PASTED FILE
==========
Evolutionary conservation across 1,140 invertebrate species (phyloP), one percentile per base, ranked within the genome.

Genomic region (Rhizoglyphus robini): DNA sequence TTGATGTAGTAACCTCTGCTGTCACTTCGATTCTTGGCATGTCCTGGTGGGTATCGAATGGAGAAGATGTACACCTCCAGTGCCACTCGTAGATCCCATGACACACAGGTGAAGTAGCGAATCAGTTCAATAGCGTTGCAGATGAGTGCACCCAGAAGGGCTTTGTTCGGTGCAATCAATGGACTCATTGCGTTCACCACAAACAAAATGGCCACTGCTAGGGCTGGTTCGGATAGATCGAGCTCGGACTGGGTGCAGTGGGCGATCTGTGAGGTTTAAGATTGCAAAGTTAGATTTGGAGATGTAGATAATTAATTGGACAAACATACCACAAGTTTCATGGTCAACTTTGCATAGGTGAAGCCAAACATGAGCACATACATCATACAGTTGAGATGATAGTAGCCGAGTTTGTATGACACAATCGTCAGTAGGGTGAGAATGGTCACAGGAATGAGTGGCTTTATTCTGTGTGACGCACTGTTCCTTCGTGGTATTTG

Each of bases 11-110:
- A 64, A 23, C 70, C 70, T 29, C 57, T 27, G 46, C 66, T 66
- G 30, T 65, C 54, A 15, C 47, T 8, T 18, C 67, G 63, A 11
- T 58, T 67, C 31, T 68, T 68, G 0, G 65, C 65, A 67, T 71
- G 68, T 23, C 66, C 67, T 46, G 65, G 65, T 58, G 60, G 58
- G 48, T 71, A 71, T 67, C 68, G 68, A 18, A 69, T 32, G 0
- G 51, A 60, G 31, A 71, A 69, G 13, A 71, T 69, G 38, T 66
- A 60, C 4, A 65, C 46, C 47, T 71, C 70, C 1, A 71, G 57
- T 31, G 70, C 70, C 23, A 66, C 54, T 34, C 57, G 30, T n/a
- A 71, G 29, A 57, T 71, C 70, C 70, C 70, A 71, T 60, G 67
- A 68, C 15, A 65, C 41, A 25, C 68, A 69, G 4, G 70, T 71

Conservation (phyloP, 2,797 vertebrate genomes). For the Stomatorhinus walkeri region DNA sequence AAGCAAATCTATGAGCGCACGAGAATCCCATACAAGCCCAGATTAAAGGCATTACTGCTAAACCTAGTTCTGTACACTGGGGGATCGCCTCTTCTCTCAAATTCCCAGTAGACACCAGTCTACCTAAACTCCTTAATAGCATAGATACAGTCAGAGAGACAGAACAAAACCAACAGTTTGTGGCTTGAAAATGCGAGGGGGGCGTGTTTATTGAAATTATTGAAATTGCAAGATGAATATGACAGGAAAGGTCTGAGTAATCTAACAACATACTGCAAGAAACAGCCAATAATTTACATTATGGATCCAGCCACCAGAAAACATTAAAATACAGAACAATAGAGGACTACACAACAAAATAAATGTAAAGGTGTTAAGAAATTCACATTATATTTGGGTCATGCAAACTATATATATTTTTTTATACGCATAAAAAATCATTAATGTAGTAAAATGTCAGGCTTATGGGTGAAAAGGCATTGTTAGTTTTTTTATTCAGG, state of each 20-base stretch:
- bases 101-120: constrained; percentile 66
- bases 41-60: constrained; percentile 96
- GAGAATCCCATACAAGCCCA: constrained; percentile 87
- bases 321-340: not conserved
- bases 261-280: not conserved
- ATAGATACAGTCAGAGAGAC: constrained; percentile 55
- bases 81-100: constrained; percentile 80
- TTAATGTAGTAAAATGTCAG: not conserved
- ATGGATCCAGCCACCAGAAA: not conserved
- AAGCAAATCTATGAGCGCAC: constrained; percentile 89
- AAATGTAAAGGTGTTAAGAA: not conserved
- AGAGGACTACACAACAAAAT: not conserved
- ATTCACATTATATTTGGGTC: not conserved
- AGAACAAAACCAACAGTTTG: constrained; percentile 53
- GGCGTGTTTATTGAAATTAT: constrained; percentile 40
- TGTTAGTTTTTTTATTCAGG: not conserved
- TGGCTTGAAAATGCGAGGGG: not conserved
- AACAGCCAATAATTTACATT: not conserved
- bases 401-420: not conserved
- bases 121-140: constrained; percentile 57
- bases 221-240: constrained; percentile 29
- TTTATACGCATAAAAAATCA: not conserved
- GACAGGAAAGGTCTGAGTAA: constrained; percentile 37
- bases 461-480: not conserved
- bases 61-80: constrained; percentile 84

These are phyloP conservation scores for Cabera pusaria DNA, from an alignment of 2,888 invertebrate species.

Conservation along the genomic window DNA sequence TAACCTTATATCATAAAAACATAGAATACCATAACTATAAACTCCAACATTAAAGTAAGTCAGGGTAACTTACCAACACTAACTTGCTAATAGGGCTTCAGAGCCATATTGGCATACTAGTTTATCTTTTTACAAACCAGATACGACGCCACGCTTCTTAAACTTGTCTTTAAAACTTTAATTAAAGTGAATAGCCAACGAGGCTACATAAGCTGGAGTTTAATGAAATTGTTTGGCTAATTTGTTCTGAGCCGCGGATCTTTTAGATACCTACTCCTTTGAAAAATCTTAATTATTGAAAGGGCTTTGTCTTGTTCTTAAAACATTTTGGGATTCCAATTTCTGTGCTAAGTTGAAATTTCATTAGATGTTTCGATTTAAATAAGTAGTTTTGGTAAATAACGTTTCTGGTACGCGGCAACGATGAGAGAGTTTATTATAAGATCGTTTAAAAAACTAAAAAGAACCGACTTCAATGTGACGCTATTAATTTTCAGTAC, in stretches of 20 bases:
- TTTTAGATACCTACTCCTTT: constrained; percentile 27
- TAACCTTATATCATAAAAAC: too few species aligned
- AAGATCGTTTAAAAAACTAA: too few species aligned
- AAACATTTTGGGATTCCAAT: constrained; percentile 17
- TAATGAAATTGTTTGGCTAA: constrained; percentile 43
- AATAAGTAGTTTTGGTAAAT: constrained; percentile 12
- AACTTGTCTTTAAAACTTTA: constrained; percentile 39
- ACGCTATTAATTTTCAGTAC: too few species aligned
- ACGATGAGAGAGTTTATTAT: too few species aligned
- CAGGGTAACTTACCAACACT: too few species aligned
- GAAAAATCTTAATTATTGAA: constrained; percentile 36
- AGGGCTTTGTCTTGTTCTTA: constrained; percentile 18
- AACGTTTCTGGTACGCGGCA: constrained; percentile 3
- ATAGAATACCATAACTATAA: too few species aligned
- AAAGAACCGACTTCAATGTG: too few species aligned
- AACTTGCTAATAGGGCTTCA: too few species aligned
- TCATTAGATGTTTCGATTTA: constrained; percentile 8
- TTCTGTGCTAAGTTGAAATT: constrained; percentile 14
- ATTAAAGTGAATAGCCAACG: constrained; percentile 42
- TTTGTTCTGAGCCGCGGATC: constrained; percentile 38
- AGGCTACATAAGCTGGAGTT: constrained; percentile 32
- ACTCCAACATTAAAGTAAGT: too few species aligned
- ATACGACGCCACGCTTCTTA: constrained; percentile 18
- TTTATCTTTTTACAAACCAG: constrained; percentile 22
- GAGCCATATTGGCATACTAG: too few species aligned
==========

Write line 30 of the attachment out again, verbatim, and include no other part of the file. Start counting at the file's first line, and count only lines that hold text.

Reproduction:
- TGTTAGTTTTTTTATTCAGG: not conserved